The 7th of December is Cotton Candy Day.
Cotton candy is a form of flavoured and coloured spun sugar. A special sugar called “floss sugar” is used, though perhaps the main ingredient for which you’re paying is “air”.
It is produced using centrifugal force in a machine, and served on a stick or in a bag. It melts in your mouth, and leaves your fingers and tongue coloured and sticky.
Summer time treat in winter
Cotton candy (aka candy floss) is a treat that brings back memories of summer outings to amusement parks, baseball games, carnivals, circuses, fairs and festivals. In fact, one of the first times it hit the big time was at the 1904 World’s Fair in St Louis, where it was sold in boxes.
Typically, cotton candy is a summertime treat, so it’s a mystery why someone decided to proclaim a day for it in December — and a mystery why other people went along with it. Perhaps it was just to bring back memories of the summer now past, or maybe the person was in Australia, where it is actually high summer at this time of year!
Or, maybe it is perfect for the Christmas season: after all, with sugar, food dye and artificial flavouring, why wouldn’t it fit right in!
Celebrating Candy Floss Day
Even though summer fairs in the northern hemisphere are many months away at this point, you can still celebrate Cotton Candy Day. You can buy it at many candy stores in bags year round now.
You can also get the taste with some cotton-candy flavoured ice cream, or have a Cotton Candy Frappuccino at Starbucks. To get one, just order a tall Vanilla Bean Frappuccino with one pump of raspberry syrup. Fans swear it actually tastes just like cotton candy.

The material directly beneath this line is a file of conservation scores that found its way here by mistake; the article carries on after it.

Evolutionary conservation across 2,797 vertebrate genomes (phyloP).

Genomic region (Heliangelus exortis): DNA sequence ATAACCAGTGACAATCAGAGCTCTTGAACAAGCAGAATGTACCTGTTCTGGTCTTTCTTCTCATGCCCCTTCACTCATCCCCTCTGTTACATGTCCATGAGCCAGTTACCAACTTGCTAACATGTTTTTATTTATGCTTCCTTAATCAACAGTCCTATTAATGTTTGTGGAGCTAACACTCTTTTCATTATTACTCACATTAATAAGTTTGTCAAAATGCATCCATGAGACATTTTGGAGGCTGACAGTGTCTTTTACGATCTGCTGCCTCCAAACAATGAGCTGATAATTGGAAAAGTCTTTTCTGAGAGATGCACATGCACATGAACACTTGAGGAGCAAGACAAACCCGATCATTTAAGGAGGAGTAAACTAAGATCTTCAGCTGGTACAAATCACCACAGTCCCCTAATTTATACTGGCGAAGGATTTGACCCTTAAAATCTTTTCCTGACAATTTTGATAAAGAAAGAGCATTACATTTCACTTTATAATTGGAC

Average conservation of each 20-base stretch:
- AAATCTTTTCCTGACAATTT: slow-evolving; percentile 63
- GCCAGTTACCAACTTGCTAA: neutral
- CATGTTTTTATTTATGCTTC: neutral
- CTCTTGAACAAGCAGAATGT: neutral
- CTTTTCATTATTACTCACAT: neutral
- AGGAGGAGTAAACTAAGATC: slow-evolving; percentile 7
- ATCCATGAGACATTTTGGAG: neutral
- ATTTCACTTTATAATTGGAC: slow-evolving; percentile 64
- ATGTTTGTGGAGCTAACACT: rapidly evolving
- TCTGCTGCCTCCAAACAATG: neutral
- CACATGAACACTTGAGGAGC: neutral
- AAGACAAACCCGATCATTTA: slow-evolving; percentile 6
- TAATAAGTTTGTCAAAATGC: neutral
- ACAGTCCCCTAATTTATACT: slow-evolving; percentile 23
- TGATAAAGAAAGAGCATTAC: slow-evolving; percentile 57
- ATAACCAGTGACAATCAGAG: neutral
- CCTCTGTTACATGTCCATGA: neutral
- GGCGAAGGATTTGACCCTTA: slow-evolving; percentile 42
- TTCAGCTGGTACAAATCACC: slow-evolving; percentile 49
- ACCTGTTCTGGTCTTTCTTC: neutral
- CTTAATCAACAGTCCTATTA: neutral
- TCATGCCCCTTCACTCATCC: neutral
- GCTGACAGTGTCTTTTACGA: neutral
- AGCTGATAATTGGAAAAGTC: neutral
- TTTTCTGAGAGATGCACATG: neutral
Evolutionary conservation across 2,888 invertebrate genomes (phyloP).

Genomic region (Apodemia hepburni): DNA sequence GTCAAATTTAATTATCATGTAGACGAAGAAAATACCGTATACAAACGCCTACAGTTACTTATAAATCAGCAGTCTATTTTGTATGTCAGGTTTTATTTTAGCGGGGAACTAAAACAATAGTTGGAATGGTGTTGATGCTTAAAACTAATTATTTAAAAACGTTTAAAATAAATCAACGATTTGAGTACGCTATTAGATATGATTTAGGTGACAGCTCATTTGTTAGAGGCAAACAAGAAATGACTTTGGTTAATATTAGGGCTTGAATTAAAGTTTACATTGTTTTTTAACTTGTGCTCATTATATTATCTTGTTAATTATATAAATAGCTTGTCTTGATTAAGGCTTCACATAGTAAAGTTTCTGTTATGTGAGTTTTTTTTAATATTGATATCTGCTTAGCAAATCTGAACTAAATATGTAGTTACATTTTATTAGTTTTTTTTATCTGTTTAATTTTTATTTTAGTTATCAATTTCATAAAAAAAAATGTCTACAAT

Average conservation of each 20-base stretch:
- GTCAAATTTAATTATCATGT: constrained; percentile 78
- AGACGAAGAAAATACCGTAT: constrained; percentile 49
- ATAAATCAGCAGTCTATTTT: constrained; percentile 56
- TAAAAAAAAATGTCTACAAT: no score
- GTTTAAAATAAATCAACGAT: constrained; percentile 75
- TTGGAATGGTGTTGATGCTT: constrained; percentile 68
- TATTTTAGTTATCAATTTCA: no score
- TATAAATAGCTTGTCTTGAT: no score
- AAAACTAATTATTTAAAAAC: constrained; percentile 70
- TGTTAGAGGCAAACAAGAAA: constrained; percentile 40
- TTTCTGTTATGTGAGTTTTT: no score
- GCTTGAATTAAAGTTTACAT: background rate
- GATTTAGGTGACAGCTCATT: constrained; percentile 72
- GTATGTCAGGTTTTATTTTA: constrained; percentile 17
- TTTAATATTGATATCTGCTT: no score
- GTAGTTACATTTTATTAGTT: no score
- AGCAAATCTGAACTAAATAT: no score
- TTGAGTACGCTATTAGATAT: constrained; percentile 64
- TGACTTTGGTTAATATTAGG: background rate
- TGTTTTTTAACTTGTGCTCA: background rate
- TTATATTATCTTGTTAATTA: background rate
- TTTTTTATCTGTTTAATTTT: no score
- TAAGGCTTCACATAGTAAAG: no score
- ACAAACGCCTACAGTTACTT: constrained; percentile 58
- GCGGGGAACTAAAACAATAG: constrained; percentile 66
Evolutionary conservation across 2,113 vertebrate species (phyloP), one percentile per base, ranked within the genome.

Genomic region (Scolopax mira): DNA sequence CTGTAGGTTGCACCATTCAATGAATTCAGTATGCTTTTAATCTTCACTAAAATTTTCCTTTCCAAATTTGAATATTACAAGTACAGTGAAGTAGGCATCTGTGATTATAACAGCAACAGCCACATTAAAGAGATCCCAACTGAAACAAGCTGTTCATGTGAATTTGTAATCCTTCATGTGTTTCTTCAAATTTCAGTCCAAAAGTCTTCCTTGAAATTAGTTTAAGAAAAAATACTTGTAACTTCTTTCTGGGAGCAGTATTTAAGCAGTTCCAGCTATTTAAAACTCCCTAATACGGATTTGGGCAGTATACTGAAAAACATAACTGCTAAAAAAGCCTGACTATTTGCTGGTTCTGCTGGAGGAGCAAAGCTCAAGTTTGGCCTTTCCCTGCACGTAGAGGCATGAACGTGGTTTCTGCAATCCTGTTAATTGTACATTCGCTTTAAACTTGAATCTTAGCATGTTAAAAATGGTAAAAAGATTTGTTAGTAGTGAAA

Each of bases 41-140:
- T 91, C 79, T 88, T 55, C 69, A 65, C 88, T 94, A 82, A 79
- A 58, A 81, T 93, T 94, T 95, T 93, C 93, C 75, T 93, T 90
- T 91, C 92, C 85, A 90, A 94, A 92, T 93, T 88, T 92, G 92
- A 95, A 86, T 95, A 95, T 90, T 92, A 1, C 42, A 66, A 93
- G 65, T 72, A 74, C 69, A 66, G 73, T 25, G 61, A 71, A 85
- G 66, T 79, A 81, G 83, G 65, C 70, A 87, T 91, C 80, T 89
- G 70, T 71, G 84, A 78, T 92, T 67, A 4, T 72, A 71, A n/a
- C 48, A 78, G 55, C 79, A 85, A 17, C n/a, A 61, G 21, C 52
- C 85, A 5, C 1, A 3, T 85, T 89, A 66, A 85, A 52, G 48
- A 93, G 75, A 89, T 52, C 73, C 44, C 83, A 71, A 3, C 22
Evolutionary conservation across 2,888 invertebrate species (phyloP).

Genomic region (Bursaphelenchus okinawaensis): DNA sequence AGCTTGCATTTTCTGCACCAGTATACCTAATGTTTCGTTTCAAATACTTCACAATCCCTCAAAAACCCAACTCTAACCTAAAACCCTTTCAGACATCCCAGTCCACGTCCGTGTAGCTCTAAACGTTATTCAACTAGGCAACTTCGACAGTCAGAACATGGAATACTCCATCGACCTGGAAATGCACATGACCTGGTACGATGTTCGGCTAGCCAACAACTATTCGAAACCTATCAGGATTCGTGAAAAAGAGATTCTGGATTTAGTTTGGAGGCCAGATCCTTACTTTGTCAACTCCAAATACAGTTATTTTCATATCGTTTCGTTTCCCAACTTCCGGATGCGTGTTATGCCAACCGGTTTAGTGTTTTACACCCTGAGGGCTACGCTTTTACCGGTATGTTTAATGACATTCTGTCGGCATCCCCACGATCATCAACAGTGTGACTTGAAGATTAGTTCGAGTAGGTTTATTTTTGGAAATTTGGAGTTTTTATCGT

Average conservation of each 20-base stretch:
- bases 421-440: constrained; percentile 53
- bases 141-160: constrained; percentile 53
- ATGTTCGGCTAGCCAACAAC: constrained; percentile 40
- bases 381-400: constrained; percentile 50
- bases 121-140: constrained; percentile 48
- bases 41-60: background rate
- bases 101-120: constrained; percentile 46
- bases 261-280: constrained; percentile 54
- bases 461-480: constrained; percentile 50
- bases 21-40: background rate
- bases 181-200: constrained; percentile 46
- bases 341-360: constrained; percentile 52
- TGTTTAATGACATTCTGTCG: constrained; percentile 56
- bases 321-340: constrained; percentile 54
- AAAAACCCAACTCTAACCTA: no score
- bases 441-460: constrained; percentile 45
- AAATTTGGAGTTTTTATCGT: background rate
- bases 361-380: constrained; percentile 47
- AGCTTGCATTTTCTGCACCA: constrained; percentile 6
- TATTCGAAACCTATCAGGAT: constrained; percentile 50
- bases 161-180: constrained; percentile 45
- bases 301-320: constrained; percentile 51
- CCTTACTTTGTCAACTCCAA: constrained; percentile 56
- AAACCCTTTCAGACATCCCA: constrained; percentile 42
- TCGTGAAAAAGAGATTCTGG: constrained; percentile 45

In the 1950s and 1960s, stores would advertise that a given day was Cotton Candy Day at their store, offering free cotton candy to kids to entice the parents to come into the store. Presumably they would use a rented machine, which started being mass-produced in the 1950s. These offers occurred in all months of the year, even winter months.
The first print mention of it universally occurring on the 7th December that CooksInfo is aware of is in a list of “silly food holidays” compiled in 2004 by Emily Nunn of the Chicago Tribune. “December…. Gazpacho Day (6), Cotton Candy Day (7), Pastry Day (9)….” Nunn, Emily. Surrender to never-ending glut of silly food holidays. Chicago Tribune. Reprinted in: Kerrville Daily Times. Kerrville, Texas. 22 Sep 2004. Page 3C. Col 1.
The second print mention of it being on the 7th of December occurred in the Nashua Telegraph in Nashua, New Hampshire, on 3 Dec 2007, when a writer alerted readers to the upcoming holiday:
“Sugar lovers… will rejoice over this week’s food holiday double-header.. Cotton Candy Day on Friday…. Believe it or not, an average-sized serving of cotton candy contains only 100 calories and about as much sugar as a can of soda.” The week in preview. Nashua, New Hampshire: Nashua Telegraph. Monday, 3 December 2007. Page 17, col. 3.
10 Sweet facts about cotton candy. Canadian Broadcasting Corporation. Accessed November 2020 at https://www.cbc.ca/kidscbc2/the-feed/10-sweet-facts-about-cotton-candy1
Breakfast buffet: National cotton candy day. CNN.com 7 December 2011. Accessed November 2020 at http://eatocracy.cnn.com/2011/12/07/breakfast-buffet-national-cotton-candy-day/
Kossman, Rachel. National cotton candy day. Boston Nite. 7 December 2011. Accessed November 2020 at http://archive.boston.com/thingstodo/nightlife/blogs/bostonite/2011/12/national_cotton_candy_day.html
Kelly, Matt. Sweet! National Cotton Candy day celebrated. Major League Baseball News. 7 December 2017. Access November 2020 at https://www.mlb.com/news/mlb-fans-celebrate-national-cotton-candy-day/c-263089942
Vargas, Karina. National Cotton Candy Day: 5 Ways to Enjoy This Sweet Treat. Entity Magazine. 12 September 2017. Accessed November 2020 at https://www.entitymag.com/national-cotton-candy-day/